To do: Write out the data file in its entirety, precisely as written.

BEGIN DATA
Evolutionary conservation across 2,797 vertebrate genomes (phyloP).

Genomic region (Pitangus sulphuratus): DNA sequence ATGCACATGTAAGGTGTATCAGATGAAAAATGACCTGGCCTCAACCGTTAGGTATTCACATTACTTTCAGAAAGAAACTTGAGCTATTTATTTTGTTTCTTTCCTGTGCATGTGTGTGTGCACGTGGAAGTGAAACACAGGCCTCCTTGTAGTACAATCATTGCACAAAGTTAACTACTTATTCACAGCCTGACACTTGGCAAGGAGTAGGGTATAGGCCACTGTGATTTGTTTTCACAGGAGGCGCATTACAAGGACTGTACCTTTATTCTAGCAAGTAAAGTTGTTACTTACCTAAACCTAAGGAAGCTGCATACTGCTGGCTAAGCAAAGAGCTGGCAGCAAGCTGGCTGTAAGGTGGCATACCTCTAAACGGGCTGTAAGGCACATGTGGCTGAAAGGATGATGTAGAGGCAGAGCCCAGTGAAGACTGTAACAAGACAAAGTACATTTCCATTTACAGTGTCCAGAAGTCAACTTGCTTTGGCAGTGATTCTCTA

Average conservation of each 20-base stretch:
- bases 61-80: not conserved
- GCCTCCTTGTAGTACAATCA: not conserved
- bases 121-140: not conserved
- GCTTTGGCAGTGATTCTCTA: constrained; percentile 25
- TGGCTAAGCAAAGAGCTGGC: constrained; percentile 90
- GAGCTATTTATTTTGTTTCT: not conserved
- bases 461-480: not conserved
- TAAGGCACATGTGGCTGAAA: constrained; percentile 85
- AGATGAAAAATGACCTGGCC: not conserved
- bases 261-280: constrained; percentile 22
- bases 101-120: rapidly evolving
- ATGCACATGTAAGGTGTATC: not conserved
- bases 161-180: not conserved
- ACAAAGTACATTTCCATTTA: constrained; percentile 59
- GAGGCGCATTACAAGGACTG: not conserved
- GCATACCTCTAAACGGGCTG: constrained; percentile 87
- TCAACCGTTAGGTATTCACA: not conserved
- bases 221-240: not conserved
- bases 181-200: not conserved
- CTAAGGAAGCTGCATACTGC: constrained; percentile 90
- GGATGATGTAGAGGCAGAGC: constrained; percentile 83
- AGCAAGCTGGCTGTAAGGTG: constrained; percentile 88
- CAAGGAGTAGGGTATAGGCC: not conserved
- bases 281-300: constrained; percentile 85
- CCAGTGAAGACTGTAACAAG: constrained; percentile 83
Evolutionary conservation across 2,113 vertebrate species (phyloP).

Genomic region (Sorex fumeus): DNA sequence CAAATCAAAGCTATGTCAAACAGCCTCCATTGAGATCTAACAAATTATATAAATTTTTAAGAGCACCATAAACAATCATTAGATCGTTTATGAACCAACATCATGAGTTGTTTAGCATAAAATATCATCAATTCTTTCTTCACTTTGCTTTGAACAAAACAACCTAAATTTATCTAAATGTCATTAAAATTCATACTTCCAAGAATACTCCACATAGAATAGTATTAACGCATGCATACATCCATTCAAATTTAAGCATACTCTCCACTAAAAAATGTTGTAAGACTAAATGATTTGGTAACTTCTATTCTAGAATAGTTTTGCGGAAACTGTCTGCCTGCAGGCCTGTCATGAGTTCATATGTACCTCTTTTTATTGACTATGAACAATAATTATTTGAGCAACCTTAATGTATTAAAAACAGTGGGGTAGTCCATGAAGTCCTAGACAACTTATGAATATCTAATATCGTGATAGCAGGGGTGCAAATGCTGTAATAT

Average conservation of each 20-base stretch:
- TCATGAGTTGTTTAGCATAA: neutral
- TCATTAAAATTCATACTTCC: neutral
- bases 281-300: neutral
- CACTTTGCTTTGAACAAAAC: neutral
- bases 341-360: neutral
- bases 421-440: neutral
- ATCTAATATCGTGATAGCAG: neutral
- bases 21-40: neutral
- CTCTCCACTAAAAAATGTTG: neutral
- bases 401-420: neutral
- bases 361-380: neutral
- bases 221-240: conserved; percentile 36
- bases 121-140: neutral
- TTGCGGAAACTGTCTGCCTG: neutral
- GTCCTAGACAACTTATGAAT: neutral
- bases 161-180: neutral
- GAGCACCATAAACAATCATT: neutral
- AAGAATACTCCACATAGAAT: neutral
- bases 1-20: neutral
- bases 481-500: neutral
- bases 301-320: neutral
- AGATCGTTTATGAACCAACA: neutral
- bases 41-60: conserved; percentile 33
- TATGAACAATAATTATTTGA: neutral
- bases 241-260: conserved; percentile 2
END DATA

Evolutionary conservation across 2,797 vertebrate genomes (phyloP).

Genomic region (Pitangus sulphuratus): DNA sequence ATGCACATGTAAGGTGTATCAGATGAAAAATGACCTGGCCTCAACCGTTAGGTATTCACATTACTTTCAGAAAGAAACTTGAGCTATTTATTTTGTTTCTTTCCTGTGCATGTGTGTGTGCACGTGGAAGTGAAACACAGGCCTCCTTGTAGTACAATCATTGCACAAAGTTAACTACTTATTCACAGCCTGACACTTGGCAAGGAGTAGGGTATAGGCCACTGTGATTTGTTTTCACAGGAGGCGCATTACAAGGACTGTACCTTTATTCTAGCAAGTAAAGTTGTTACTTACCTAAACCTAAGGAAGCTGCATACTGCTGGCTAAGCAAAGAGCTGGCAGCAAGCTGGCTGTAAGGTGGCATACCTCTAAACGGGCTGTAAGGCACATGTGGCTGAAAGGATGATGTAGAGGCAGAGCCCAGTGAAGACTGTAACAAGACAAAGTACATTTCCATTTACAGTGTCCAGAAGTCAACTTGCTTTGGCAGTGATTCTCTA

Average conservation of each 20-base stretch:
- bases 61-80: not conserved
- GCCTCCTTGTAGTACAATCA: not conserved
- bases 121-140: not conserved
- GCTTTGGCAGTGATTCTCTA: constrained; percentile 25
- TGGCTAAGCAAAGAGCTGGC: constrained; percentile 90
- GAGCTATTTATTTTGTTTCT: not conserved
- bases 461-480: not conserved
- TAAGGCACATGTGGCTGAAA: constrained; percentile 85
- AGATGAAAAATGACCTGGCC: not conserved
- bases 261-280: constrained; percentile 22
- bases 101-120: rapidly evolving
- ATGCACATGTAAGGTGTATC: not conserved
- bases 161-180: not conserved
- ACAAAGTACATTTCCATTTA: constrained; percentile 59
- GAGGCGCATTACAAGGACTG: not conserved
- GCATACCTCTAAACGGGCTG: constrained; percentile 87
- TCAACCGTTAGGTATTCACA: not conserved
- bases 221-240: not conserved
- bases 181-200: not conserved
- CTAAGGAAGCTGCATACTGC: constrained; percentile 90
- GGATGATGTAGAGGCAGAGC: constrained; percentile 83
- AGCAAGCTGGCTGTAAGGTG: constrained; percentile 88
- CAAGGAGTAGGGTATAGGCC: not conserved
- bases 281-300: constrained; percentile 85
- CCAGTGAAGACTGTAACAAG: constrained; percentile 83
Evolutionary conservation across 2,113 vertebrate species (phyloP).

Genomic region (Sorex fumeus): DNA sequence CAAATCAAAGCTATGTCAAACAGCCTCCATTGAGATCTAACAAATTATATAAATTTTTAAGAGCACCATAAACAATCATTAGATCGTTTATGAACCAACATCATGAGTTGTTTAGCATAAAATATCATCAATTCTTTCTTCACTTTGCTTTGAACAAAACAACCTAAATTTATCTAAATGTCATTAAAATTCATACTTCCAAGAATACTCCACATAGAATAGTATTAACGCATGCATACATCCATTCAAATTTAAGCATACTCTCCACTAAAAAATGTTGTAAGACTAAATGATTTGGTAACTTCTATTCTAGAATAGTTTTGCGGAAACTGTCTGCCTGCAGGCCTGTCATGAGTTCATATGTACCTCTTTTTATTGACTATGAACAATAATTATTTGAGCAACCTTAATGTATTAAAAACAGTGGGGTAGTCCATGAAGTCCTAGACAACTTATGAATATCTAATATCGTGATAGCAGGGGTGCAAATGCTGTAATAT

Average conservation of each 20-base stretch:
- TCATGAGTTGTTTAGCATAA: neutral
- TCATTAAAATTCATACTTCC: neutral
- bases 281-300: neutral
- CACTTTGCTTTGAACAAAAC: neutral
- bases 341-360: neutral
- bases 421-440: neutral
- ATCTAATATCGTGATAGCAG: neutral
- bases 21-40: neutral
- CTCTCCACTAAAAAATGTTG: neutral
- bases 401-420: neutral
- bases 361-380: neutral
- bases 221-240: conserved; percentile 36
- bases 121-140: neutral
- TTGCGGAAACTGTCTGCCTG: neutral
- GTCCTAGACAACTTATGAAT: neutral
- bases 161-180: neutral
- GAGCACCATAAACAATCATT: neutral
- AAGAATACTCCACATAGAAT: neutral
- bases 1-20: neutral
- bases 481-500: neutral
- bases 301-320: neutral
- AGATCGTTTATGAACCAACA: neutral
- bases 41-60: conserved; percentile 33
- TATGAACAATAATTATTTGA: neutral
- bases 241-260: conserved; percentile 2